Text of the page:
Pacific alumna author’s book aims to combat rise in eating disorders
The COVID-19 pandemic has caused a dramatic increase in eating disorders, propelling Pacific alumna and licensed therapist Signe Darpinian ’95 to release her second book, “Raising Body Positive Teens: A Parent’s Guide to Diet-Free Living, Exercise and Body Image.”
According to Darpinian, hospitalizations for eating disorders have doubled during the pandemic at the two main medical stabilization units in Northern California (UC San Francisco and Stanford).
She wants to keep teens from getting to that point.
“We're trying to do something more preventative (with this book) and teach parents how to provide protective factors in their home,” said Darpinian, something she says is a challenge since many parents have their own struggles with food and body image.
Darpinian has been treating eating disorders in the Central Valley region for more than 20 years—a career that was made by a “pivotal” moment at Pacific.
Rewriting her story
When Darpinian graduated from high school, she didn’t think she was smart.
“I didn't have a learning difficulty, but I don't think my learning style was very conducive to a school setting … It was hard for me to learn things—and I wasn't trying very hard,” she admits.
She took classes intermittently at Modesto Junior College, but it wasn’t until she started working long hours at a department store that she realized it wasn’t how she wanted to spend her life.
Around the same time, her grandmother read a newspaper article about Pacific that put her on a new path.
“My grandmother found this article in the Modesto Bee … something about, if you’re transferring from junior college, we guarantee to get you out in two and a half years,” she said and decided to pursue Pacific where she discovered what would become her profession.
“Something started to really ignite in me there, especially psychology, starting to learn about different things in the world of psychology,” said Darpinian.
The way she viewed herself didn’t change until graduation when she realized the accomplishment of earning her bachelor’s degree.
“It lit a fire inside of me,” said Darpinian. “School is really hard for me, but I did it. I completed it. It gave me a sense of self mastery that I just hadn’t had, and it started to change my story.”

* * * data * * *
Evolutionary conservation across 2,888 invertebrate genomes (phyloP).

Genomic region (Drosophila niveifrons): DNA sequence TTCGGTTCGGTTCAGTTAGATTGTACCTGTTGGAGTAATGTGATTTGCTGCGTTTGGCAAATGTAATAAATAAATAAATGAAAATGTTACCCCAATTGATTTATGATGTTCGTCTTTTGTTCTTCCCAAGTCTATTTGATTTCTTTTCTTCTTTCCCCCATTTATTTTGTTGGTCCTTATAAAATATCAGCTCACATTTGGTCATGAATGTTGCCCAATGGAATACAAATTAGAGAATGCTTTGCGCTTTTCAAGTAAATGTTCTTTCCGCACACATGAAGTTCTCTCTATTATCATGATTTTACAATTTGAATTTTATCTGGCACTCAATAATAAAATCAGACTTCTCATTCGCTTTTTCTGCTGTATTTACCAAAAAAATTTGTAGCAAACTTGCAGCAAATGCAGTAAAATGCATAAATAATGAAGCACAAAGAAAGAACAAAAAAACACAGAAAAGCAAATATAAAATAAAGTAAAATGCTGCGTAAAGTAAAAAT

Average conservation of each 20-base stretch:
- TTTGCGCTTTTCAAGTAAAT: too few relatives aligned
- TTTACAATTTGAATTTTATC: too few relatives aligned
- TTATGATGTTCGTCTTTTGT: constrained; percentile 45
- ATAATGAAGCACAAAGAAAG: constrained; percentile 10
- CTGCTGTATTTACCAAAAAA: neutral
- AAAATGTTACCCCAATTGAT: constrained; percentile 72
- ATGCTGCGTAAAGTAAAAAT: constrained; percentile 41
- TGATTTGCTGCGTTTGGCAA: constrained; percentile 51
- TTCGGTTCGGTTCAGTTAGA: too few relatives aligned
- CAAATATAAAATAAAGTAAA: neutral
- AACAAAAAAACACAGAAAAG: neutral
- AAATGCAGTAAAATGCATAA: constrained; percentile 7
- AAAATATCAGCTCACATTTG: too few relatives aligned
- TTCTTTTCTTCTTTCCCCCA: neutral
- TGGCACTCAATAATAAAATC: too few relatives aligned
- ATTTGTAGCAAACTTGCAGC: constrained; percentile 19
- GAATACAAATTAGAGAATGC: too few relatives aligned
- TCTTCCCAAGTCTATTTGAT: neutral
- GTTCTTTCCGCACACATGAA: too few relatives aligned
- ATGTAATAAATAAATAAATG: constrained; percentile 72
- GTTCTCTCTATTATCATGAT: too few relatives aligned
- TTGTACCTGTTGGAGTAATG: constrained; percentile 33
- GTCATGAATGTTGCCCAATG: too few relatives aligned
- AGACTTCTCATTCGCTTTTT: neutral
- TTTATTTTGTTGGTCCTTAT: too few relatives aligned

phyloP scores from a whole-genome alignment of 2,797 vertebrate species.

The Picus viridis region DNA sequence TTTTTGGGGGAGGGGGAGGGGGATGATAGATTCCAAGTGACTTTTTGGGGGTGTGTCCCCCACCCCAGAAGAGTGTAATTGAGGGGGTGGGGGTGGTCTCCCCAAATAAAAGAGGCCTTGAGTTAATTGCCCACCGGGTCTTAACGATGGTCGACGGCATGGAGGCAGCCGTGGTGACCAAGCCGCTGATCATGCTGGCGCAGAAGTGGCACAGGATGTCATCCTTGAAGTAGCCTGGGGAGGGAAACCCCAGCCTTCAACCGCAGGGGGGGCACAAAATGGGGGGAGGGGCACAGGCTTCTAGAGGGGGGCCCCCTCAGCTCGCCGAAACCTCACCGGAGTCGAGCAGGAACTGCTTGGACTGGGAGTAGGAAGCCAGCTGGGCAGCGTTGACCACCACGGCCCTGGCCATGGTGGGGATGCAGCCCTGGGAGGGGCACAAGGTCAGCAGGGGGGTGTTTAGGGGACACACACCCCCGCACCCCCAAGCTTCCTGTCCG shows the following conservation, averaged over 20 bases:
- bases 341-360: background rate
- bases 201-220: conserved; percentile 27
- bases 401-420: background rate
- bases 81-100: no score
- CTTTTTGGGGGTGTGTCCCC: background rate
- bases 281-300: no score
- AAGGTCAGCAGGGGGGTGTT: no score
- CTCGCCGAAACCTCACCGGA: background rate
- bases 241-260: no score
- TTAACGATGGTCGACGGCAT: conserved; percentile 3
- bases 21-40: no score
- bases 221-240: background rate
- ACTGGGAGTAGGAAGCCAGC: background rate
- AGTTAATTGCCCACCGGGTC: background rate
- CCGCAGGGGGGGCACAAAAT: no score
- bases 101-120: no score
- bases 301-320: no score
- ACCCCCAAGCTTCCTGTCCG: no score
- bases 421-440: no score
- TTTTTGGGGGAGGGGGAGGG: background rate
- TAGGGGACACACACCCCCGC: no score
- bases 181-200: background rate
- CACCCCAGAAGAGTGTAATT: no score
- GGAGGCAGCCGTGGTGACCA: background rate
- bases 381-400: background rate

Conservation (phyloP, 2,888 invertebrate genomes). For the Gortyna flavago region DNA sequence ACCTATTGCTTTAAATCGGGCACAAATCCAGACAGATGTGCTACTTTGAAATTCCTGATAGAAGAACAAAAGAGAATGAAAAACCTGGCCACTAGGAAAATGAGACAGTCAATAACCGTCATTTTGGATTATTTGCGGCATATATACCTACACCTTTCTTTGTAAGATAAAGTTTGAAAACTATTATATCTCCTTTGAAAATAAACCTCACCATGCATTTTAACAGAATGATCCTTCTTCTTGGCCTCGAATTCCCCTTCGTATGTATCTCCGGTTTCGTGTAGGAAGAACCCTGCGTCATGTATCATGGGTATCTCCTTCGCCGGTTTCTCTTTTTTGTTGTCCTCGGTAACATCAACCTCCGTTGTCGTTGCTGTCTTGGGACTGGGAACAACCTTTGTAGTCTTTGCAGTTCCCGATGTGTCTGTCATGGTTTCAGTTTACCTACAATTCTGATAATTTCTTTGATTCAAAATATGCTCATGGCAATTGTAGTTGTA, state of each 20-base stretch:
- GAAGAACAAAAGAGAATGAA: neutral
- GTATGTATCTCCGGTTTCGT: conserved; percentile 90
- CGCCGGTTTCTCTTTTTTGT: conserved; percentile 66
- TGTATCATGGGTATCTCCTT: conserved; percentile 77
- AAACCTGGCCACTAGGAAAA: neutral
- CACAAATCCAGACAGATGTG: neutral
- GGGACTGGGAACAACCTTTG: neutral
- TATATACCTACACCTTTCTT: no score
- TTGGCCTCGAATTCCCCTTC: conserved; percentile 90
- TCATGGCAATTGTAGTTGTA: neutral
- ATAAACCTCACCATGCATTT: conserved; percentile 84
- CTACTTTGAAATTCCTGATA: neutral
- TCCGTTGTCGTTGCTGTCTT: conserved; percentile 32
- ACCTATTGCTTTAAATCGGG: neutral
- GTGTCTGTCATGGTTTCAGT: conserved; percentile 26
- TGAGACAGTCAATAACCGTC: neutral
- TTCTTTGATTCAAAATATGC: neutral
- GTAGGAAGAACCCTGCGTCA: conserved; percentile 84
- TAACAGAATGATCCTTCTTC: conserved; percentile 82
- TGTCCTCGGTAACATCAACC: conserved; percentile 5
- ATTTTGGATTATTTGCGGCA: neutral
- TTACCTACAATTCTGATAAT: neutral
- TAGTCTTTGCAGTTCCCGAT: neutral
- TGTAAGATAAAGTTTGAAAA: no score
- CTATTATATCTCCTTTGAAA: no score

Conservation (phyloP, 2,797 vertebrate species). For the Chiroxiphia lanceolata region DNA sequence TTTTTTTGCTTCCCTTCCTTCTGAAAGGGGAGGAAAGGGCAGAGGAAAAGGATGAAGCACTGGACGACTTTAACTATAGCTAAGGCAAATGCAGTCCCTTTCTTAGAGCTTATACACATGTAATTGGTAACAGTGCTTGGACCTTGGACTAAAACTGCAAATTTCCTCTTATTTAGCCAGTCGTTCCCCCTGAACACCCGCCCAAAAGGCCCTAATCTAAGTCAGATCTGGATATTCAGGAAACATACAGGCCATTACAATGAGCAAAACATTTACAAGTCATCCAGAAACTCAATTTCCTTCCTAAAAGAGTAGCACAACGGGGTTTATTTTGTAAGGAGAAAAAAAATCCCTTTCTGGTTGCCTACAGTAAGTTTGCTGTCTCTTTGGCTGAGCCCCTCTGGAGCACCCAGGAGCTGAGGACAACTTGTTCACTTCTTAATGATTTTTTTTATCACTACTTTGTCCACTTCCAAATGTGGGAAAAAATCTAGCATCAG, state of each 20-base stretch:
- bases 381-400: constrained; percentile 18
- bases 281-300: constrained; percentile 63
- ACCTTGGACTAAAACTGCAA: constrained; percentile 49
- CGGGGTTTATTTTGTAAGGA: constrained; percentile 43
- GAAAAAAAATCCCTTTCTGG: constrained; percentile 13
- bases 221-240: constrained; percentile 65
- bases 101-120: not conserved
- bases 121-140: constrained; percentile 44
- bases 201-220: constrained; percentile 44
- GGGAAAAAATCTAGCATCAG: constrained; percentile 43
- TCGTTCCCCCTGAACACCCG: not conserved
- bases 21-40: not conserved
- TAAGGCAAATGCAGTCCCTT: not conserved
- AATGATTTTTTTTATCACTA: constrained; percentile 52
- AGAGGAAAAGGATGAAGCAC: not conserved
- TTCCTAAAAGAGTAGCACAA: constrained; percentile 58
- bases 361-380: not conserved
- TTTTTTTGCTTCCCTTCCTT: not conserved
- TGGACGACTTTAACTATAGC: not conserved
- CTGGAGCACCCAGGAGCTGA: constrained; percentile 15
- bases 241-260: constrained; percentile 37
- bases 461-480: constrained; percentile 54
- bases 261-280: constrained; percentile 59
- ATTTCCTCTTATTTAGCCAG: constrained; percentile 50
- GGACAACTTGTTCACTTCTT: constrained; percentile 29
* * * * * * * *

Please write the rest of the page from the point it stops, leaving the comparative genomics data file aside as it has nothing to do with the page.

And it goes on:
Raising body positive teens
The realization pushed Darpinian to further her studies. She went on to graduate school, becoming a licensed marriage and family therapist and certified eating disorder specialist with a private practice in Modesto.
Her first book published in 2018 by Jessica Kingsley Publishers, “No Weigh! A Teen’s Guide to Positive Body Image, Food, and Emotional Wisdom,” provides teens a resource to prevent potentially life-threatening eating disorders.
According to the National Eating Disorders Association, young people between the ages of 15 and 24 with anorexia have 10 times the risk of dying compared to their peers.
The book was coauthored with dietitian Wendy Sterling and adolescent medicine physician Shelley Aggarwal.
After realizing that adults found “No Weigh!” useful, Darpinian and her coauthors focused on helping parents with their second book.
It uses a multi-disciplinary approach to give parents tools to help their kids, while also helping them repair their own relationships with food.
“How are we as parents supposed to be providing protective factors when we've also lost our way with food and have body image dissatisfaction?” said Darpinian, adding that parents hold a lot of power to influence their kids.
It’s something she’s seen first-hand with her 12-year-old daughter.
“She’s not listening to what I say about food. She's watching what I'm doing with my own food … She’s watching how I respond to my own body in the mirror, what I say about my body, what I say about other people’s bodies, what I say about the shows we’re watching, and she’s taking it all in,” said Darpinian.
With this book, she wants to help parents ensure they’re sending a positive message. It’s set to be released in March 2022.